We all use broadband, but many of us are unaware of what it really is. Some of us use it in the form of Optimum cable, and some use fiber optics. Still, there are others who use satellite. Broadband is the most commonly used way to connect to the internet. This is mainly due to its high speeds compared to the old dial-up internet. Broadband is always on, has high-speed internet access, and lot more bandwidth.
Types of Broadband:
- Digital Subscriber Line or DSL
- Fiber Optic
While the only non-broadband internet service is the old dial-up connection, but most people are opting for broadband. Let’s discuss the different types of broadband briefly.
Digital Subscriber Line or DSL
DSL or Digital Subscriber Lines is one of the most popular forms of broadband internet. DSL delivers internet access by making use of unused telephone wires, without interrupting your phone service. DSL has varying speeds, dependent mainly on your physical distance from the nearest switching station. The further away you are, the slower your speeds. Conversely, the closer your proximity to the switching station, the faster the speed of your DSL connection. This can be a deciding factor when choosing from different DSL providers in your specific area. There are two types of DSL:
- Asymmetrical Digital Subscriber Line (ADSL) is for residential users chiefly, who do not need fast upload speeds. ADSL provides faster download speeds than upload speeds over your phone line without interrupting your telephone service.
- Symmetrical Digital Subscriber Line (SDSL) is generally used by businesses that require significant bandwidth. Activities such as file sharing and video conferencing need faster upload speeds.
There are also faster forms of DSL. These include HDSL (Hard data rate Digital Subscriber Line) and VDSL (Very High data rate Digital Subscriber Line). However, both are mainly used by corporations and businesses, not by residential consumers.
Fiber Optic is among the latest forms of broadband and is also one of the fastest. This type of broadband works by converting electrical signals to light and transmitting them through glass fibers at blindingly fast speeds. Fiber optic broadband is typically very fast with speeds reaching up to hundreds of Mbps. But its coverage is very limited compared to other forms of broadband. This is in some way due to the infancy of fiber optic technology as well as the actual cable-laying groundwork. The actual speed you get depends on how close the fiber optic cable is to your computer. It also depends on the provider’s bandwidth configuration. Fiber optic also allows you to use the telephone with voice over IP (VoIP) technology.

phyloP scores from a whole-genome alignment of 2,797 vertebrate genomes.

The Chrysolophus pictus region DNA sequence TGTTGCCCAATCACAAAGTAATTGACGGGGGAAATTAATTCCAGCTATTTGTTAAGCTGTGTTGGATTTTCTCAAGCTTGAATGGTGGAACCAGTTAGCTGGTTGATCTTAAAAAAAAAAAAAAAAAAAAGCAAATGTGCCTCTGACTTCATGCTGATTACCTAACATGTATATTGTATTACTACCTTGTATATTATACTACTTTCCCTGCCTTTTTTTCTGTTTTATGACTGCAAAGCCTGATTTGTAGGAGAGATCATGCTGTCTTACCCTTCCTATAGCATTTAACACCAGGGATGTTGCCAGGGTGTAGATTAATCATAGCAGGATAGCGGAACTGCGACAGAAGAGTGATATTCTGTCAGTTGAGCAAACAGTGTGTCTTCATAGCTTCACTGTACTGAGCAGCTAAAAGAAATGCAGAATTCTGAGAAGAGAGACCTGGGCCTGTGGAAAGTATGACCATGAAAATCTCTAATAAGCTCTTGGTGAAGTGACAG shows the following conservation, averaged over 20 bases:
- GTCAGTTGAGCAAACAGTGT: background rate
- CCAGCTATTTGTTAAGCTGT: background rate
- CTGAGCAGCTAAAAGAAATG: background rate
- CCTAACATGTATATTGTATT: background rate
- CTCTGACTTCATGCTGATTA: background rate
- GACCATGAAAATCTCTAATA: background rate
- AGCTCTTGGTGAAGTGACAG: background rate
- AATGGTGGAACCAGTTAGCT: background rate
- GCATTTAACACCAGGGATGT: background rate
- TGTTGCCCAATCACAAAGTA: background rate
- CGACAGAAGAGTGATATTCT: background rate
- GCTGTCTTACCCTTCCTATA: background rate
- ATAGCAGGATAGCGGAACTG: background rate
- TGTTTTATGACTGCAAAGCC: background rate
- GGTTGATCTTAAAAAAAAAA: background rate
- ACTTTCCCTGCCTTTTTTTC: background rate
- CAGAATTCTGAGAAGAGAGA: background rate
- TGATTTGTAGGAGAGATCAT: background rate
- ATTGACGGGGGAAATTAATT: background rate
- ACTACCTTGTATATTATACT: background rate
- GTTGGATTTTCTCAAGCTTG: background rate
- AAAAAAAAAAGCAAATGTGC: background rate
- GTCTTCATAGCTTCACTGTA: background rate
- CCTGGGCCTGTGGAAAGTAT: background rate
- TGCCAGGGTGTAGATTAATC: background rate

Cable internet connections are very popular due to the zillion TV providers that offer them. Cable internet service depends mostly on the number of users of the service at a particular point. Users of cable internet in a specific area share the total bandwidth. This means, the more users on the internet at one time, the slower the speeds for all users. This is called peak time.
Peak times in the US are usually in the late evenings when users come home from work and start browsing/downloading. Cable modems typically make use of the same coaxial cable that you use for your cable TV. Cable modems are usually external devices with two connections. One is connected to the cable wall outlet, while the other can be connected to your computer or wireless router. Cable internet can provide speeds above 1.5 Mbps. Cable internet service works without disturbing your TV service.
The speeds you will experience with cable internet depend on your cable modem’s type, your provider’s network, and traffic. Cable modem speeds are comparable to DSL speeds.
Satellite internet is the slowest form of broadband but it is also the most accessible. We all know that orbiting satellites serve as links for TV and telephone signals. They can also do the same for broadband.
Satellite internet is a good replacement for dial-up for people living in remote areas. Particularly for people with no access to cable, DSL or fiber optic providers in their area. The download and upload speeds you get with satellite internet depend on a number of factors. These include the provider, the package purchased, the weather and the customer’s “line of sight” to the satellite itself. Generally, providers like HughesNet internet have satellites in “geosynchronous” orbit above the earth. Satellite internet usually offers speeds in the 500 Kbps range (download) and 80 Kbps (upload). While slower than DSL and fiber optic options, satellite internet is 10 times as fast as the only other option: the dial-up internet.
One thing you need to know is that the weather plays a huge part in your satellite internet experience. Storms etc. can disrupt your service.
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